Thom Mayne

Thom Mayne

Producing Something Off

In 2009 a spaceship landed in the middle of old New York. At 41 Cooper Square, Thom Mayne’s iconic building shines like a diamond in the rough, transparent, light, and extremely cool.

As an architect, Thom Mayne ( b.1944) is fascinated with imperfection, he says: ”I have a preference for rough architecture, real, inexpensive, unfinished.” Initially the local community was sceptical of the new project in the middle of their neighbourhood, objecting by posting notes such as: ”Please take this spaceship to another site.” But after a while most people seem to have embraced the newcomer, accepted it as one of their own. Architecture is not meant to be a popularity contest though, as Mayne puts it: ”We’ve failed if the response is that it’s OK, if it seems neutral. Everybody can’t like it.”

Thom Mayne received the Pritzker Architecture Prize in March 2005. Mayne graduated from the Harvard University Graduate School of Design in 1978, and has since held teaching positions at various renowned Universities. Mayne is principal of Morphosis, an architectural firm in Santa Monica, California. In this interview Mayne talks of the Cooper building, but also more generally about architecture: ”Architecture is a result of a process of asking questions, and testing them, and re-interrogating, and changing in a repetitive way.” To Thom Mayne architecture is ”a way of thinking and exploring, inventing, and making and participating in the world” , he says.

'The Cooper Union for the Advancement of Science and Art' is a privately funded college located in Cooper Square in the East Village neighbourhood of Manhattan, New York City. Cooper Union was established in 1859 on a radical new model of American higher education based on founder Peter Cooper's fundamental belief that the best education should be ”free and open to all” who qualify, regardless of race, religion, social status. The building at 41 Cooper Square was built as a new classroom, laboratory, and studio facility, designed by Thom Mayne with associate architect Gruzen Samton. In contrast to the Foundation Building, it is a modern, environmentally "green" design, housing nine above-ground floors and two basements.

Thom Mayne was interviewed by Jesper Bundgaard.

Camera and editi: Per Henriksen
Produced by: Christian Lund
Copyright: Louisiana Channel, Louisiana Museum of Modern Art, 2014

Supported by Nordea-fonden

  • Jeff Wall

    We are all Actors

    An enjoyable and philosophical conversation between the pioneering Canadian photographer Jeff Wall and Belgian Wall expert Thierry de Duve about how Wall works with people, places and variations of beauty.

  • Jeff Wall

    Pictures Like Poems

    Discover what inspires and motivates one of the modern masters of photography, Canadian Jeff Wall, who here discusses a selection of his impressive photographs and their often meticulous compositions.

  • Three Artists

    On a Spider by Louise Bourgeois

    A ginormous 30 feet high spider would scare the life out of most of us. In this video three artists share their diverse feelings towards the spider sculpture made by French artist Louise Bourgeois – as a tribute to her mother.

  • Klara Hobza

    On Diving Through Europe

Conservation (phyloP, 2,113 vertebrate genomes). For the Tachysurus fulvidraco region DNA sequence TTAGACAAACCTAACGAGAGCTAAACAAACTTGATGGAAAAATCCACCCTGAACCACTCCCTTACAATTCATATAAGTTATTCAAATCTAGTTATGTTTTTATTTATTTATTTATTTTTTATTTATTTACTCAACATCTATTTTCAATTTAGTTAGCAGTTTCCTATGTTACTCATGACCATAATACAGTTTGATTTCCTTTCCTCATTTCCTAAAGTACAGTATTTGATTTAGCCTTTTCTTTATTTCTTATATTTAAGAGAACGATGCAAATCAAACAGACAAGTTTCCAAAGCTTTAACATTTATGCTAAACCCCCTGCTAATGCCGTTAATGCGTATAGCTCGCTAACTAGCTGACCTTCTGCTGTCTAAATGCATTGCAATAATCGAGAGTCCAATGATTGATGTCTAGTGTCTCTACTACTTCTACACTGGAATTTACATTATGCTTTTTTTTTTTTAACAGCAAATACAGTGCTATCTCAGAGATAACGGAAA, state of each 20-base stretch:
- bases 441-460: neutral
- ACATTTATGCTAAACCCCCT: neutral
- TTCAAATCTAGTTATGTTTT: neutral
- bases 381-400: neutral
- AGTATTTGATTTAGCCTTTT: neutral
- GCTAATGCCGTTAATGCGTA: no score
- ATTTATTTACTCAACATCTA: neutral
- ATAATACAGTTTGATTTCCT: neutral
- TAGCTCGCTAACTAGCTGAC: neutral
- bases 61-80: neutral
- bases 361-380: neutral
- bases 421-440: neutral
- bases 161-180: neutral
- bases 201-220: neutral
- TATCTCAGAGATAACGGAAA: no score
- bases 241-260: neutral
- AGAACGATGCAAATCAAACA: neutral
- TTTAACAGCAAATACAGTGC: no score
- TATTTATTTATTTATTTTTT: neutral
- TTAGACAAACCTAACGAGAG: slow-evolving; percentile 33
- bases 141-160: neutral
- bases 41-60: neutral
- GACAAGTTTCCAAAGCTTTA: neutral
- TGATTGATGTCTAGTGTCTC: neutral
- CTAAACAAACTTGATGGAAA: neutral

In her grand art endeavor ‘Diving Through Europe’, Berlin-based Klara Hobza investigates the boundaries of what is conceivable by diving the European rivers, stretching from the North Sea to the Black Sea in the course of 20-30 years.

  • Tomas Tranströmer

    The Music Says Freedom Exists

    We visited the Nobel Prize laureate Tomas Tranströmer in his home in Stockholm. Tranströmer's poetry is closely related to music. In 1991 he suffered a stroke, which deprived him of his speaking abilities but not his writing. And he still plays the piano.

  • Jannis Kounellis

    Gray is the Color of Our Time

    Take a look behind Greek artist Jannis Kounellis’ raw and powerful work: “There’s no distance between me and the dialogue established years ago, which sees man as the centre. That’s what compels me to create art all the time, every day.”

  • Meriç Algün Ringborg

    Absurd Questions

    ‘Have you ever been declared judicially incompetent?’ Turkish artist Meriç Algün Ringborg uses her own surreal experience as an immigrant in her challenging art, which confronts the bureaucracy of immigration.

  • Chimamanda Adichie

    Beauty does not Solve any Problem

    I am drawn to the beauty of sentences, Nigerian writer Chimamanda Adichie confesses in this interview. Nevertheless it is important to keep a distance to your characters.

  • Alfredo Jaar

    Images are not Innocent

    "A million people were killed in 100 days under the criminal indifference of the world". In this interview artist Alfredo Jaar reminds us of the importance of images and why they are not innocent.

  • Alaa al-Aswany

    Tribute to the Woman

    Best-selling Egyptian novelist Alaa al-Aswany is at no loss for words when it comes to expressing his high regard for women: “I believe that there are more heroines than heroes – both in literature and in life.” Watch his interesting reasons.

  • Wangechi Mutu

    Cultural Cutouts

    Kenyan artist Wangechi Mutu uses her colourful artwork to confront the missing attention to black women within society: “It’s kind of an ironic thing that I’m producing that image out of the very lack of it.”

  • Margaret Atwood

    On the Planet of Speculative Fiction

    Experience award-winning Canadian writer Margaret Atwood in this humorous and vivid conversation about her works of elaborate ‘speculative fiction’, and how reality and science fiction are in fact inextricably intertwined.